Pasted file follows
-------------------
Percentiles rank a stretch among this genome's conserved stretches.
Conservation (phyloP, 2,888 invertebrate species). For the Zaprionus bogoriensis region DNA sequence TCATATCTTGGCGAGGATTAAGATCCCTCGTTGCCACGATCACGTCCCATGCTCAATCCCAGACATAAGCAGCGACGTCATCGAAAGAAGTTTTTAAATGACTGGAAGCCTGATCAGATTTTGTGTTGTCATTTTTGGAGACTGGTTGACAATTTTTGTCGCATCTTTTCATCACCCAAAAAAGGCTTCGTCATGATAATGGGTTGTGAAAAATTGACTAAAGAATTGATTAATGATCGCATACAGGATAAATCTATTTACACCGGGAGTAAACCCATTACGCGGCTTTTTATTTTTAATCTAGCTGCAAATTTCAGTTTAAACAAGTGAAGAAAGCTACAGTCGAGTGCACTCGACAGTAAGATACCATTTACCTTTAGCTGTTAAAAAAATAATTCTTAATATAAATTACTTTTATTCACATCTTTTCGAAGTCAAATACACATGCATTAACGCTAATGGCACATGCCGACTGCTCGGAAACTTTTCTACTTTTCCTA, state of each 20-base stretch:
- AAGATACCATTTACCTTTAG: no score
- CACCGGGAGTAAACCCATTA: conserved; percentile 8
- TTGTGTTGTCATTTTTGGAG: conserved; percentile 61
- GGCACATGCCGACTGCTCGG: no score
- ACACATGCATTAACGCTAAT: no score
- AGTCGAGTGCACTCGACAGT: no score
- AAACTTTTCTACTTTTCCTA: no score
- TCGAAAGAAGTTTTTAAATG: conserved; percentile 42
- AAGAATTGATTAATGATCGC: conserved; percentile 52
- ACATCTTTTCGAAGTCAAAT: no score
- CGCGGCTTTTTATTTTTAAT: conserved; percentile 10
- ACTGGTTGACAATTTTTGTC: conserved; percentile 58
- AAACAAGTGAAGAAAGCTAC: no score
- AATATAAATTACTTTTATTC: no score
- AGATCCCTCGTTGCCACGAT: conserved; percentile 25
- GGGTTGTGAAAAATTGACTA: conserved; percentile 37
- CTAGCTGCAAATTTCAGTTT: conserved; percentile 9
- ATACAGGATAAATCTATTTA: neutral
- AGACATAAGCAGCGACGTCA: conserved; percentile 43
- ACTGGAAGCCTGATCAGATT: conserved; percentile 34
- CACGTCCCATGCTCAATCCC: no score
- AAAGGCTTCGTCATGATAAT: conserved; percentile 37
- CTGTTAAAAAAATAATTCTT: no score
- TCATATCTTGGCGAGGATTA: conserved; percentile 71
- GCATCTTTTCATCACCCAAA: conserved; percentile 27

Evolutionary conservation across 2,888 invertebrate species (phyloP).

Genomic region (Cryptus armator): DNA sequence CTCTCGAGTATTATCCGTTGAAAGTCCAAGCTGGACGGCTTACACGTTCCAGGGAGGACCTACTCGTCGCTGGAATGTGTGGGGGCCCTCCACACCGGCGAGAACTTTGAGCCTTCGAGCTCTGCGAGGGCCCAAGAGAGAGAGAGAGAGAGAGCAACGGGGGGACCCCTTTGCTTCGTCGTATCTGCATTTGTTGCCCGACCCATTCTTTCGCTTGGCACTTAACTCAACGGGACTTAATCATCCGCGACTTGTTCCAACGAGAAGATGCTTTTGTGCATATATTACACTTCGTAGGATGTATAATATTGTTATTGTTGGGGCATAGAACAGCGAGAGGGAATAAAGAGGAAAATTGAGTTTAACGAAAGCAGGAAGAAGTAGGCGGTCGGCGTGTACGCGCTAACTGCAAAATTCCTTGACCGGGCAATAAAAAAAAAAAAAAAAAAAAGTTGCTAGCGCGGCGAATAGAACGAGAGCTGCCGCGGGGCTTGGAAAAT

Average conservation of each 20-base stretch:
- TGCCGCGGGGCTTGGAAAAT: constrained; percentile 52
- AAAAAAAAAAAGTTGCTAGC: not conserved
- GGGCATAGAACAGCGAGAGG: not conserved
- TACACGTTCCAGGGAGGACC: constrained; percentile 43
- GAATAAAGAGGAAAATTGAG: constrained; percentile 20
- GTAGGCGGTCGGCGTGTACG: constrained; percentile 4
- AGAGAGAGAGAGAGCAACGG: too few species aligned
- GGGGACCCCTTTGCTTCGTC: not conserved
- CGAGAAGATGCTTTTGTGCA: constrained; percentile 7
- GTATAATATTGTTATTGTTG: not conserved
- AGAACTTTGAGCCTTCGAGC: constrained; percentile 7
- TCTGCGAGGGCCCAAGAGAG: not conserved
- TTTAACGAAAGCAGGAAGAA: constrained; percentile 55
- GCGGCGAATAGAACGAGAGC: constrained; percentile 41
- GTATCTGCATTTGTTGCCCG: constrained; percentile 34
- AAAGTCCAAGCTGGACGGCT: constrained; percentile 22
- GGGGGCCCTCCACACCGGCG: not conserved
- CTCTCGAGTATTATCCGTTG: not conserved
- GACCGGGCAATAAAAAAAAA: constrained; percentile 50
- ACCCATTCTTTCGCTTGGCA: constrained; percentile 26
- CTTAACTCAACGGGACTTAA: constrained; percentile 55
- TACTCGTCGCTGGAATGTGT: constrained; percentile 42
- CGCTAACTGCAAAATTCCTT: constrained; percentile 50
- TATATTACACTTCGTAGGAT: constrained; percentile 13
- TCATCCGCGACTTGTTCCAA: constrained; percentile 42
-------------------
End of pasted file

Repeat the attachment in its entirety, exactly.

Percentiles rank a stretch among this genome's conserved stretches.
Conservation (phyloP, 2,888 invertebrate species). For the Zaprionus bogoriensis region DNA sequence TCATATCTTGGCGAGGATTAAGATCCCTCGTTGCCACGATCACGTCCCATGCTCAATCCCAGACATAAGCAGCGACGTCATCGAAAGAAGTTTTTAAATGACTGGAAGCCTGATCAGATTTTGTGTTGTCATTTTTGGAGACTGGTTGACAATTTTTGTCGCATCTTTTCATCACCCAAAAAAGGCTTCGTCATGATAATGGGTTGTGAAAAATTGACTAAAGAATTGATTAATGATCGCATACAGGATAAATCTATTTACACCGGGAGTAAACCCATTACGCGGCTTTTTATTTTTAATCTAGCTGCAAATTTCAGTTTAAACAAGTGAAGAAAGCTACAGTCGAGTGCACTCGACAGTAAGATACCATTTACCTTTAGCTGTTAAAAAAATAATTCTTAATATAAATTACTTTTATTCACATCTTTTCGAAGTCAAATACACATGCATTAACGCTAATGGCACATGCCGACTGCTCGGAAACTTTTCTACTTTTCCTA, state of each 20-base stretch:
- AAGATACCATTTACCTTTAG: no score
- CACCGGGAGTAAACCCATTA: conserved; percentile 8
- TTGTGTTGTCATTTTTGGAG: conserved; percentile 61
- GGCACATGCCGACTGCTCGG: no score
- ACACATGCATTAACGCTAAT: no score
- AGTCGAGTGCACTCGACAGT: no score
- AAACTTTTCTACTTTTCCTA: no score
- TCGAAAGAAGTTTTTAAATG: conserved; percentile 42
- AAGAATTGATTAATGATCGC: conserved; percentile 52
- ACATCTTTTCGAAGTCAAAT: no score
- CGCGGCTTTTTATTTTTAAT: conserved; percentile 10
- ACTGGTTGACAATTTTTGTC: conserved; percentile 58
- AAACAAGTGAAGAAAGCTAC: no score
- AATATAAATTACTTTTATTC: no score
- AGATCCCTCGTTGCCACGAT: conserved; percentile 25
- GGGTTGTGAAAAATTGACTA: conserved; percentile 37
- CTAGCTGCAAATTTCAGTTT: conserved; percentile 9
- ATACAGGATAAATCTATTTA: neutral
- AGACATAAGCAGCGACGTCA: conserved; percentile 43
- ACTGGAAGCCTGATCAGATT: conserved; percentile 34
- CACGTCCCATGCTCAATCCC: no score
- AAAGGCTTCGTCATGATAAT: conserved; percentile 37
- CTGTTAAAAAAATAATTCTT: no score
- TCATATCTTGGCGAGGATTA: conserved; percentile 71
- GCATCTTTTCATCACCCAAA: conserved; percentile 27

Evolutionary conservation across 2,888 invertebrate species (phyloP).

Genomic region (Cryptus armator): DNA sequence CTCTCGAGTATTATCCGTTGAAAGTCCAAGCTGGACGGCTTACACGTTCCAGGGAGGACCTACTCGTCGCTGGAATGTGTGGGGGCCCTCCACACCGGCGAGAACTTTGAGCCTTCGAGCTCTGCGAGGGCCCAAGAGAGAGAGAGAGAGAGAGCAACGGGGGGACCCCTTTGCTTCGTCGTATCTGCATTTGTTGCCCGACCCATTCTTTCGCTTGGCACTTAACTCAACGGGACTTAATCATCCGCGACTTGTTCCAACGAGAAGATGCTTTTGTGCATATATTACACTTCGTAGGATGTATAATATTGTTATTGTTGGGGCATAGAACAGCGAGAGGGAATAAAGAGGAAAATTGAGTTTAACGAAAGCAGGAAGAAGTAGGCGGTCGGCGTGTACGCGCTAACTGCAAAATTCCTTGACCGGGCAATAAAAAAAAAAAAAAAAAAAAGTTGCTAGCGCGGCGAATAGAACGAGAGCTGCCGCGGGGCTTGGAAAAT

Average conservation of each 20-base stretch:
- TGCCGCGGGGCTTGGAAAAT: constrained; percentile 52
- AAAAAAAAAAAGTTGCTAGC: not conserved
- GGGCATAGAACAGCGAGAGG: not conserved
- TACACGTTCCAGGGAGGACC: constrained; percentile 43
- GAATAAAGAGGAAAATTGAG: constrained; percentile 20
- GTAGGCGGTCGGCGTGTACG: constrained; percentile 4
- AGAGAGAGAGAGAGCAACGG: too few species aligned
- GGGGACCCCTTTGCTTCGTC: not conserved
- CGAGAAGATGCTTTTGTGCA: constrained; percentile 7
- GTATAATATTGTTATTGTTG: not conserved
- AGAACTTTGAGCCTTCGAGC: constrained; percentile 7
- TCTGCGAGGGCCCAAGAGAG: not conserved
- TTTAACGAAAGCAGGAAGAA: constrained; percentile 55
- GCGGCGAATAGAACGAGAGC: constrained; percentile 41
- GTATCTGCATTTGTTGCCCG: constrained; percentile 34
- AAAGTCCAAGCTGGACGGCT: constrained; percentile 22
- GGGGGCCCTCCACACCGGCG: not conserved
- CTCTCGAGTATTATCCGTTG: not conserved
- GACCGGGCAATAAAAAAAAA: constrained; percentile 50
- ACCCATTCTTTCGCTTGGCA: constrained; percentile 26
- CTTAACTCAACGGGACTTAA: constrained; percentile 55
- TACTCGTCGCTGGAATGTGT: constrained; percentile 42
- CGCTAACTGCAAAATTCCTT: constrained; percentile 50
- TATATTACACTTCGTAGGAT: constrained; percentile 13
- TCATCCGCGACTTGTTCCAA: constrained; percentile 42